Garden Care

Ground Elder Leaves

Ground Elder

Ground elder is a pernicious weed but has an interesting history. Ground elder can be eliminated by digging, or by covering the ground with black polythene to starve the weed of light. It may take several seasons until the ground elder is completely destroyed. Ground elder “Aegopodium podagraria” is a perennial plant within the carrot family (Apiaceae) that grows mostly in shady places. The name “ground elder” comes from the so-called similarity of its leaves and flowers to those of the elder plant Sambucus though the two are unrelated. It has various common names such as: herb Gerard, bishop’s weed, goutweed or gout wort, and snow-in-the-mountain. It is sometimes referred to by the names English masterwort and wild masterwort. The species itself is native to Eurasia and was introduced around the world as an ornamental plant much to gardener’s chagrin where it can pose an ecological threat as an invasive …

Ground Elder Read More »

Raised beds

Raise Your Level

Having raised beds is a great way to add a comfortable height for your gardening especially if you have a bad back or limited mobility. There are many other positives to raised beds; the main one being control of your soil and drainage allowing one to match the soil to the plants you are growing. Soil in raised beds also heat up quicker in Spring and will stay warm longer, but remember to choose a position where there is at least 6 hours sunlight later in the year and need less tilling or maintenance. A sloping garden can look amazing when raised beds are added and can also add value to a property. If money is tight this is a simple solution rather than an expensive landscape relevelling of the site. There are many options for raised beds and contemporary white rendered walls can give a crisp and clean look …

Raise Your Level Read More »

Snow IN April!!

So!… in April we had a real surprise! Not only snow, but a heavy frost to follow. How does mother nature cope with newly sprouting plants, shrubs and trees? …and how can we help? It might seem surprising, but damp soil holds warmth a lot easier than dry soil and watering during the daytime is the best time to do this. We all know covering plants is a great trick and if possibly moving them inside for further protection works better. Buckets, cloches, old plant pots or even light weight material (so as to not weigh down or damage the plant), cardboard boxes, straw or cutting the bottom off 2 litre bottles to form a cover are all excellent methods of protection. When frost damage does occur, remove the damaged growth once you are certain frosts have passed and prune to a healthy bud. If root damage occurs (particularly in …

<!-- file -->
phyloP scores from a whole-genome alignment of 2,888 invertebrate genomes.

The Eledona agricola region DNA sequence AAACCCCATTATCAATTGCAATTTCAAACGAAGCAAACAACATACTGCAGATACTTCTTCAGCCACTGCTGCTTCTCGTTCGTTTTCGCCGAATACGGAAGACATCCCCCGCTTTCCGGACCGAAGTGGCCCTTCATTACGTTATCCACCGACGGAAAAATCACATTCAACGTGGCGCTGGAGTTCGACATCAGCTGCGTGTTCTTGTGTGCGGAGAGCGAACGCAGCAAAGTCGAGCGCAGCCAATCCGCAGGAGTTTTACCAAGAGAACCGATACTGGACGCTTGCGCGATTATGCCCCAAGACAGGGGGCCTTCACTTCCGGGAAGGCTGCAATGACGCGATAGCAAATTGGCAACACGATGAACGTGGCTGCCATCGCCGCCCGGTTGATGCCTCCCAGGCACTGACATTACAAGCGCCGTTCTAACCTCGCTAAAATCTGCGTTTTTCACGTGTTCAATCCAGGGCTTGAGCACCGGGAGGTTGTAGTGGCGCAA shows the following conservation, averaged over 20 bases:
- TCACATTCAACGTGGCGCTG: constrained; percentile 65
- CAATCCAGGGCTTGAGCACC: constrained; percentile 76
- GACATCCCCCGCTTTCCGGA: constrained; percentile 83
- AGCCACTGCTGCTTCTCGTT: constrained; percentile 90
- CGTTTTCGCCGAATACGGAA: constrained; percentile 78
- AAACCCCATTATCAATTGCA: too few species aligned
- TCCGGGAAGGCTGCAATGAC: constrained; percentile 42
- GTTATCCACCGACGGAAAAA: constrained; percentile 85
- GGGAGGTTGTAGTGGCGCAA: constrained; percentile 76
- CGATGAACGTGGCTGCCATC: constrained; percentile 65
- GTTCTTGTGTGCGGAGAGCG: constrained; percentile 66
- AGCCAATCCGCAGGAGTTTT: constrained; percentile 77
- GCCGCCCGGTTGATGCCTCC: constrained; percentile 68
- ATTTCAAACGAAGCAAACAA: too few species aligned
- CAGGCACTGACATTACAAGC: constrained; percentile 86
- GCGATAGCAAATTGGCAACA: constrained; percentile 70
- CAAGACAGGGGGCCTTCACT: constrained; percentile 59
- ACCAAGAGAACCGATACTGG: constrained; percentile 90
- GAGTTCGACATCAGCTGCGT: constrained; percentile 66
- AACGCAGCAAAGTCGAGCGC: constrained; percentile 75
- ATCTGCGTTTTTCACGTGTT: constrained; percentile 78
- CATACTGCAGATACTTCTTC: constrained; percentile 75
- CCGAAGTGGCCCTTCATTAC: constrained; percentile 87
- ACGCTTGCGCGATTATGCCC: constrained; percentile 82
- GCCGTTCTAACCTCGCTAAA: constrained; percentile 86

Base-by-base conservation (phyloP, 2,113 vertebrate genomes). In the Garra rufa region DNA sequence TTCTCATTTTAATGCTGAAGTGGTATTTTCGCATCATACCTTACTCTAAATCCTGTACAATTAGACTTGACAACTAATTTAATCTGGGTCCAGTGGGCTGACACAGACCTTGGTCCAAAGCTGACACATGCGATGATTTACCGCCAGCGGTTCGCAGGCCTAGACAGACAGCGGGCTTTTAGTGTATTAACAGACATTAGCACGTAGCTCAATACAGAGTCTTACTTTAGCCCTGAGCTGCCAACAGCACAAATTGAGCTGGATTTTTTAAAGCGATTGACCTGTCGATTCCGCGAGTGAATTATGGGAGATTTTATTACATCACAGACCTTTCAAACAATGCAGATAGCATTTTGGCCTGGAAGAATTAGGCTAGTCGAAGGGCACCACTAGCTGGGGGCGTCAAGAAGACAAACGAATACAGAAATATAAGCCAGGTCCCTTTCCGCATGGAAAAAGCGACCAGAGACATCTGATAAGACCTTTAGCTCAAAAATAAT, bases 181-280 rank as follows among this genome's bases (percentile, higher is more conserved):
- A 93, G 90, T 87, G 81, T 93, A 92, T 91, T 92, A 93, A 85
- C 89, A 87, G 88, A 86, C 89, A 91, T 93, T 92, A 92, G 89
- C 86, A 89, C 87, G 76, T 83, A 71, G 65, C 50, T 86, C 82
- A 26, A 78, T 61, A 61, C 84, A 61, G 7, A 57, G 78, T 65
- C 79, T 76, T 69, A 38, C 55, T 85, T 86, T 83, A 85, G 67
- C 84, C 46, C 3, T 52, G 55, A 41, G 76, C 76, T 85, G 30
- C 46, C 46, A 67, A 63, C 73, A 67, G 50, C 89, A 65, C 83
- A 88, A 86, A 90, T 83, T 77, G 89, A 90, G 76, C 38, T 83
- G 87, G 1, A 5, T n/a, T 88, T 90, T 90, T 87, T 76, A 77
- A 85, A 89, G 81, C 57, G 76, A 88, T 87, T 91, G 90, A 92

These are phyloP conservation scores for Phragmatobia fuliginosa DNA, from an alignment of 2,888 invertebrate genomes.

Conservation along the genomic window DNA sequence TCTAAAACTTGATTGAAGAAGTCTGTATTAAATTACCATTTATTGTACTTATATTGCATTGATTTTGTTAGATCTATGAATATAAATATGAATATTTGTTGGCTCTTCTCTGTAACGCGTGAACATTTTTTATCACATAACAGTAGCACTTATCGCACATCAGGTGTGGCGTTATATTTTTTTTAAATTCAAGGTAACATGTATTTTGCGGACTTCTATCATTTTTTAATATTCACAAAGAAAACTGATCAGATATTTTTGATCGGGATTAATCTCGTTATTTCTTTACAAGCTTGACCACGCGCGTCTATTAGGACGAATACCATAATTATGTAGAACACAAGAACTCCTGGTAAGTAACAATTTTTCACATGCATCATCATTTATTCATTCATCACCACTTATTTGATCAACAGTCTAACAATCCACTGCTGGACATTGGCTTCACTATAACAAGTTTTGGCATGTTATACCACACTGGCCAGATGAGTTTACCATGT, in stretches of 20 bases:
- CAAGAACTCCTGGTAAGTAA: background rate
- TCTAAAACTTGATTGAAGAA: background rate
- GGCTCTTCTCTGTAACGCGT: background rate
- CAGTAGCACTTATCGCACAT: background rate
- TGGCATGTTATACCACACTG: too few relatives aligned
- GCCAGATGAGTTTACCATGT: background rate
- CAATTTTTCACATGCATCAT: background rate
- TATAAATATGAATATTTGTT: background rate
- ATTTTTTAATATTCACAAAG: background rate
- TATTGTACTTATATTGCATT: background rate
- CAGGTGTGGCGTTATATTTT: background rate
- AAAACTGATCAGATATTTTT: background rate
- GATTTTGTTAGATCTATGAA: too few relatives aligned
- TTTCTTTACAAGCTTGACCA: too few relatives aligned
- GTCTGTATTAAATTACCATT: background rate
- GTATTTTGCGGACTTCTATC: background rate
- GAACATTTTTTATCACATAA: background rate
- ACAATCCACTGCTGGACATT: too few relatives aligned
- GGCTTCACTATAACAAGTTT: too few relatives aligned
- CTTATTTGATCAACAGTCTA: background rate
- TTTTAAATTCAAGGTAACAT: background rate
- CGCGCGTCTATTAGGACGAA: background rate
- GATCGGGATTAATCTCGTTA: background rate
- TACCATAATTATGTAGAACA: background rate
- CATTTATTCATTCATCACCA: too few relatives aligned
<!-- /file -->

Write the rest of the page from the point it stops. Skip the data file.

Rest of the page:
Snow IN April!! Read More »

The Best Is Yet To Come

With colour in the garden from daffodils and tulips, herbaceous perennials are beginning to emerge from their winter slumber. Lawns are growing creating a lush canvas for flowers and new leaf growth; it is also a good time to lay new turf or repair damaged grass or bare patches. Make sure soil is well prepared and keep moist. Remember the following:- There are chemical treatments for moss, but for me it’s a traditional rake to remove any excess. Power scarifiers are also available and help to remove grass thatch (congested roots from living and dead grass). Aeration or spiking grass using a traditional fork or simply walking using aeration sandals allows air, nutrients and water to penetrate grass roots. There are also power aerators, or hollow tines that remove a core of soil for more drainage. A crisp lawn edging using a half moon tool or adding an edge to …